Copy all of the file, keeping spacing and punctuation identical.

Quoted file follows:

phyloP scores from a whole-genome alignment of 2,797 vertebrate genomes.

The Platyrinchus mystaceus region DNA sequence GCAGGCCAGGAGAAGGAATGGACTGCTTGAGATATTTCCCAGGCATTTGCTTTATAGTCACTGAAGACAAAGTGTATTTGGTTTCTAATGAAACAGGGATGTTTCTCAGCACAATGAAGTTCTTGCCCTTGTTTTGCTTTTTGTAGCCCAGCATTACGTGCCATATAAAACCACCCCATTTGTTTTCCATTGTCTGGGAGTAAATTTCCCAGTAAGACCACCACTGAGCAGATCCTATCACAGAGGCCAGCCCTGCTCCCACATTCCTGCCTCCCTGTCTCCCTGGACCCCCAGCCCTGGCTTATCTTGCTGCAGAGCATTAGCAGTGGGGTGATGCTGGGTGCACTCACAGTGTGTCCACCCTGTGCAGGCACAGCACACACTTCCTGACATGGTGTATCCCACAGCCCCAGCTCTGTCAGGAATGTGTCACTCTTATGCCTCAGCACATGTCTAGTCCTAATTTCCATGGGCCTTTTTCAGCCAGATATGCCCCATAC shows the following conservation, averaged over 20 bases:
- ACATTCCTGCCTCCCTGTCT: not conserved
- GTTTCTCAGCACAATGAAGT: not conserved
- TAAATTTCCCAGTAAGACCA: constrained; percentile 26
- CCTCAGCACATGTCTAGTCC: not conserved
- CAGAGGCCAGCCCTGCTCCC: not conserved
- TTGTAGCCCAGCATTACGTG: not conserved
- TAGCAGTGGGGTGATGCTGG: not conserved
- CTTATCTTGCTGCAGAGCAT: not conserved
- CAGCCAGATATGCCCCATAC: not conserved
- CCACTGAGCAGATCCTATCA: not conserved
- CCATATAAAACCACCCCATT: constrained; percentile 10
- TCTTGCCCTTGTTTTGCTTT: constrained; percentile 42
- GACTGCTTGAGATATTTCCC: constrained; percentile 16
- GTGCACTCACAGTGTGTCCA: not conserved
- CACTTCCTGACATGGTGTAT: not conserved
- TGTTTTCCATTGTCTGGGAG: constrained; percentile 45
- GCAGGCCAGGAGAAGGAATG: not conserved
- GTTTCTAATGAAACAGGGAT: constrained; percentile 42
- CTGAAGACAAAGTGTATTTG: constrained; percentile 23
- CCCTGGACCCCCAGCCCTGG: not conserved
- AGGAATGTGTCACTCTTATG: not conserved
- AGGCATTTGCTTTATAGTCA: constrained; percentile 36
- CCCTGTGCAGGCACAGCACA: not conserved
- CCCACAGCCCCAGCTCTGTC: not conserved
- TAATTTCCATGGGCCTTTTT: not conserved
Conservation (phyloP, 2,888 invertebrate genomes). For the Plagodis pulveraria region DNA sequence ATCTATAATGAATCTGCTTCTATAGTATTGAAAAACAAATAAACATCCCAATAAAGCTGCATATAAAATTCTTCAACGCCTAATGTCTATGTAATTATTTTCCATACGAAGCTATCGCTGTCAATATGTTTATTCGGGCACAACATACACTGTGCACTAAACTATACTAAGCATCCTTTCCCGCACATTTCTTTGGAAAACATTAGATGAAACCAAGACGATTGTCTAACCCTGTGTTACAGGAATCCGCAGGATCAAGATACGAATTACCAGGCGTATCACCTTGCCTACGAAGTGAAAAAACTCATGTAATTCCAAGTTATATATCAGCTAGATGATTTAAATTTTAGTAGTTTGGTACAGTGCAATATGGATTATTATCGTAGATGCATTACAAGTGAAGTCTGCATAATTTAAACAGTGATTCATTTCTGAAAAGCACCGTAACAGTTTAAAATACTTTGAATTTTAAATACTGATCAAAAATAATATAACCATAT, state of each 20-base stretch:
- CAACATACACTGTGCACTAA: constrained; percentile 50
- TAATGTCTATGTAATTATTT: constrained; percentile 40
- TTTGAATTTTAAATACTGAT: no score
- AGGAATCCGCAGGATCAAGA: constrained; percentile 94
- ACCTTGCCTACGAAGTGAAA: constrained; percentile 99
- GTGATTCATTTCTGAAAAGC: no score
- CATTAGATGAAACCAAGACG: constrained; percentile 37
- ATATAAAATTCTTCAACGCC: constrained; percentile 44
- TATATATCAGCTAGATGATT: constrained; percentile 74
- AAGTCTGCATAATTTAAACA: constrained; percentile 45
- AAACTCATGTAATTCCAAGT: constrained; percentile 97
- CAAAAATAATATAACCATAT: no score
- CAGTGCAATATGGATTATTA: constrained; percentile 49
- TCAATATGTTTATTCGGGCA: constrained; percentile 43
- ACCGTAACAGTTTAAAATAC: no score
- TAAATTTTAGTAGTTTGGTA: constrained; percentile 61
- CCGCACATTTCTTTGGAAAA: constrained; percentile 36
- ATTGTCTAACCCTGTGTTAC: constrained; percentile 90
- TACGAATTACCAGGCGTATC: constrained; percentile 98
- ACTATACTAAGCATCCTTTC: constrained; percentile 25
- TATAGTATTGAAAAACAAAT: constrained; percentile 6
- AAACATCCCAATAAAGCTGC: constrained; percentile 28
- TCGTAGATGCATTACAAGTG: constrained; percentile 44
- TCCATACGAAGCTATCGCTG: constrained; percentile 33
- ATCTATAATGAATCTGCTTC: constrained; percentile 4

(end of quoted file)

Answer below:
phyloP scores from a whole-genome alignment of 2,797 vertebrate genomes.

The Platyrinchus mystaceus region DNA sequence GCAGGCCAGGAGAAGGAATGGACTGCTTGAGATATTTCCCAGGCATTTGCTTTATAGTCACTGAAGACAAAGTGTATTTGGTTTCTAATGAAACAGGGATGTTTCTCAGCACAATGAAGTTCTTGCCCTTGTTTTGCTTTTTGTAGCCCAGCATTACGTGCCATATAAAACCACCCCATTTGTTTTCCATTGTCTGGGAGTAAATTTCCCAGTAAGACCACCACTGAGCAGATCCTATCACAGAGGCCAGCCCTGCTCCCACATTCCTGCCTCCCTGTCTCCCTGGACCCCCAGCCCTGGCTTATCTTGCTGCAGAGCATTAGCAGTGGGGTGATGCTGGGTGCACTCACAGTGTGTCCACCCTGTGCAGGCACAGCACACACTTCCTGACATGGTGTATCCCACAGCCCCAGCTCTGTCAGGAATGTGTCACTCTTATGCCTCAGCACATGTCTAGTCCTAATTTCCATGGGCCTTTTTCAGCCAGATATGCCCCATAC shows the following conservation, averaged over 20 bases:
- ACATTCCTGCCTCCCTGTCT: not conserved
- GTTTCTCAGCACAATGAAGT: not conserved
- TAAATTTCCCAGTAAGACCA: constrained; percentile 26
- CCTCAGCACATGTCTAGTCC: not conserved
- CAGAGGCCAGCCCTGCTCCC: not conserved
- TTGTAGCCCAGCATTACGTG: not conserved
- TAGCAGTGGGGTGATGCTGG: not conserved
- CTTATCTTGCTGCAGAGCAT: not conserved
- CAGCCAGATATGCCCCATAC: not conserved
- CCACTGAGCAGATCCTATCA: not conserved
- CCATATAAAACCACCCCATT: constrained; percentile 10
- TCTTGCCCTTGTTTTGCTTT: constrained; percentile 42
- GACTGCTTGAGATATTTCCC: constrained; percentile 16
- GTGCACTCACAGTGTGTCCA: not conserved
- CACTTCCTGACATGGTGTAT: not conserved
- TGTTTTCCATTGTCTGGGAG: constrained; percentile 45
- GCAGGCCAGGAGAAGGAATG: not conserved
- GTTTCTAATGAAACAGGGAT: constrained; percentile 42
- CTGAAGACAAAGTGTATTTG: constrained; percentile 23
- CCCTGGACCCCCAGCCCTGG: not conserved
- AGGAATGTGTCACTCTTATG: not conserved
- AGGCATTTGCTTTATAGTCA: constrained; percentile 36
- CCCTGTGCAGGCACAGCACA: not conserved
- CCCACAGCCCCAGCTCTGTC: not conserved
- TAATTTCCATGGGCCTTTTT: not conserved
Conservation (phyloP, 2,888 invertebrate genomes). For the Plagodis pulveraria region DNA sequence ATCTATAATGAATCTGCTTCTATAGTATTGAAAAACAAATAAACATCCCAATAAAGCTGCATATAAAATTCTTCAACGCCTAATGTCTATGTAATTATTTTCCATACGAAGCTATCGCTGTCAATATGTTTATTCGGGCACAACATACACTGTGCACTAAACTATACTAAGCATCCTTTCCCGCACATTTCTTTGGAAAACATTAGATGAAACCAAGACGATTGTCTAACCCTGTGTTACAGGAATCCGCAGGATCAAGATACGAATTACCAGGCGTATCACCTTGCCTACGAAGTGAAAAAACTCATGTAATTCCAAGTTATATATCAGCTAGATGATTTAAATTTTAGTAGTTTGGTACAGTGCAATATGGATTATTATCGTAGATGCATTACAAGTGAAGTCTGCATAATTTAAACAGTGATTCATTTCTGAAAAGCACCGTAACAGTTTAAAATACTTTGAATTTTAAATACTGATCAAAAATAATATAACCATAT, state of each 20-base stretch:
- CAACATACACTGTGCACTAA: constrained; percentile 50
- TAATGTCTATGTAATTATTT: constrained; percentile 40
- TTTGAATTTTAAATACTGAT: no score
- AGGAATCCGCAGGATCAAGA: constrained; percentile 94
- ACCTTGCCTACGAAGTGAAA: constrained; percentile 99
- GTGATTCATTTCTGAAAAGC: no score
- CATTAGATGAAACCAAGACG: constrained; percentile 37
- ATATAAAATTCTTCAACGCC: constrained; percentile 44
- TATATATCAGCTAGATGATT: constrained; percentile 74
- AAGTCTGCATAATTTAAACA: constrained; percentile 45
- AAACTCATGTAATTCCAAGT: constrained; percentile 97
- CAAAAATAATATAACCATAT: no score
- CAGTGCAATATGGATTATTA: constrained; percentile 49
- TCAATATGTTTATTCGGGCA: constrained; percentile 43
- ACCGTAACAGTTTAAAATAC: no score
- TAAATTTTAGTAGTTTGGTA: constrained; percentile 61
- CCGCACATTTCTTTGGAAAA: constrained; percentile 36
- ATTGTCTAACCCTGTGTTAC: constrained; percentile 90
- TACGAATTACCAGGCGTATC: constrained; percentile 98
- ACTATACTAAGCATCCTTTC: constrained; percentile 25
- TATAGTATTGAAAAACAAAT: constrained; percentile 6
- AAACATCCCAATAAAGCTGC: constrained; percentile 28
- TCGTAGATGCATTACAAGTG: constrained; percentile 44
- TCCATACGAAGCTATCGCTG: constrained; percentile 33
- ATCTATAATGAATCTGCTTC: constrained; percentile 4